Now, with nothing but time on my hands to think, I made a huge discovery. I found the source of my anxiety, fear, and discomfort stemming from the traumas of my childhood. Every day we choose, and these choices define our lives. I chose to perpetuate the trauma and the pain I carry, by passing it on to others. Just as I learned to face my past head-on by writing, speaking, and accepting all that happened, I could have done this so years ago and prevented a life sentence. Had I been strong enough back then, I would have spared so many undeserving people from so much suffering. I realize today that I am my father’s son, and my Father is God. Through the transformation which has occurred while walking in the fire, I will be able to reach others still trapped behind the tempest of trauma. To all the people I have harmed over the years, I owe my transformation to you. I will honor your lives everyday, as I continue to learn, grow and change; as I work to leave behind a new legacy on this Earth.

Jose, 50

Jose, 50

Meet Jose…

Doing time for crimes that came with gang life and drug use became a way of life. I did find love, but was never able to be loved or show love, due to the lack of knowing love.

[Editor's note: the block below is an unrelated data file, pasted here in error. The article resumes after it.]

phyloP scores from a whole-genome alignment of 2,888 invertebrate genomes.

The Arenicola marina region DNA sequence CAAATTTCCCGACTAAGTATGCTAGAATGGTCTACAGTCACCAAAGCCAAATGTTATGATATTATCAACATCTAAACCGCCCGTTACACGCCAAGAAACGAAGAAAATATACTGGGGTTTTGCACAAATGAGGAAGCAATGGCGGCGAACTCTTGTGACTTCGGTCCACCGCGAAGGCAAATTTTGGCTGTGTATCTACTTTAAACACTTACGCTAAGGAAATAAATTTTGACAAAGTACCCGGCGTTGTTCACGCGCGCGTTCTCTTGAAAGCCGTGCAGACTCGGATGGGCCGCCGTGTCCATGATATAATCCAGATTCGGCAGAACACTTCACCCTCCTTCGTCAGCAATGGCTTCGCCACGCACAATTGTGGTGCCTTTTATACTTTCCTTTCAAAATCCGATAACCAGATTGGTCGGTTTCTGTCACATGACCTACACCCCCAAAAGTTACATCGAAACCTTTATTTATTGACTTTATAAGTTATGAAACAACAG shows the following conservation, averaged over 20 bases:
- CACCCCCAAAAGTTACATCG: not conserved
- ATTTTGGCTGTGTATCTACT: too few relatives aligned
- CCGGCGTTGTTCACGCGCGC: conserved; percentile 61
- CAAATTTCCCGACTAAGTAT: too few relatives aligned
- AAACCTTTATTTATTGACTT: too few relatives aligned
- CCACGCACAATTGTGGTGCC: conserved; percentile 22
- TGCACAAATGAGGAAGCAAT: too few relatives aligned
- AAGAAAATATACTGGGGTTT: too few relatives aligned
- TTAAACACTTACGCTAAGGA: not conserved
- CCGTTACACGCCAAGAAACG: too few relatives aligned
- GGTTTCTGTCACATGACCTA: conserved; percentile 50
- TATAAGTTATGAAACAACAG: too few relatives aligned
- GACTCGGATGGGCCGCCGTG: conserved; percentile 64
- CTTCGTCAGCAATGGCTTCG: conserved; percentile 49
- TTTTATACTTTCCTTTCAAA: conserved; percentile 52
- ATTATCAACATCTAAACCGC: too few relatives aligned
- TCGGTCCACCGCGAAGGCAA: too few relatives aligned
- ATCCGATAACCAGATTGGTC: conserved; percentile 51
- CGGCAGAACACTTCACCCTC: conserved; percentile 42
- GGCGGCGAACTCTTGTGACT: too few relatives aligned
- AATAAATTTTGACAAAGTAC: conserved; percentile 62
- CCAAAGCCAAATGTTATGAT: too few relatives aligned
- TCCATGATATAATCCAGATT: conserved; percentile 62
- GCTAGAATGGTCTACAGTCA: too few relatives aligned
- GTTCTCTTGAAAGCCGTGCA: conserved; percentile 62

Jose, 50
Incarcerated: 28 years
Housed: Valley State Prison, Chowchilla, California

For most of us normality was not normal as we come from broken homes, drug addicted parents, gang infested and crime ridden neighborhoods. I’m in no way justifying my poor choices but sometimes we roll with the hand that was dealt us. I was all in. Home was just a place, there was no family unit or love. My mother ran from my father who was a very bad man to only end up with another man who wasn’t very nice. She was a drug addict and an alcoholic and my step father was a very hard man to please. I found no purpose for life as I turned to the streets for acceptance and purpose.

I joined a gang at 12 and was awarded to the courts by my mother at 14. Doing time for crimes that came with gang life and drug use became a way of life. I did find love, but was never able to be loved or show love, due to the lack of knowing love. I even had two daughters in hopes of becoming a better person, but I was too broken and by then, a full blown drug addicted gang member and an outlaw. I’ve lost so much to living a lie, and running from reality by doping myself up. I’m 28 years into a life sentence for a crime I’m not guilty of. I’m 50 and just now have been three years sober. I have a new hope in life and it is to give back to those I’ve hurt, including myself. And don’t ever give up on whatever your circumstances, the sun will shine. I’d like to thank you! Not many have empathy for those incarcerated for not abiding by rules of society.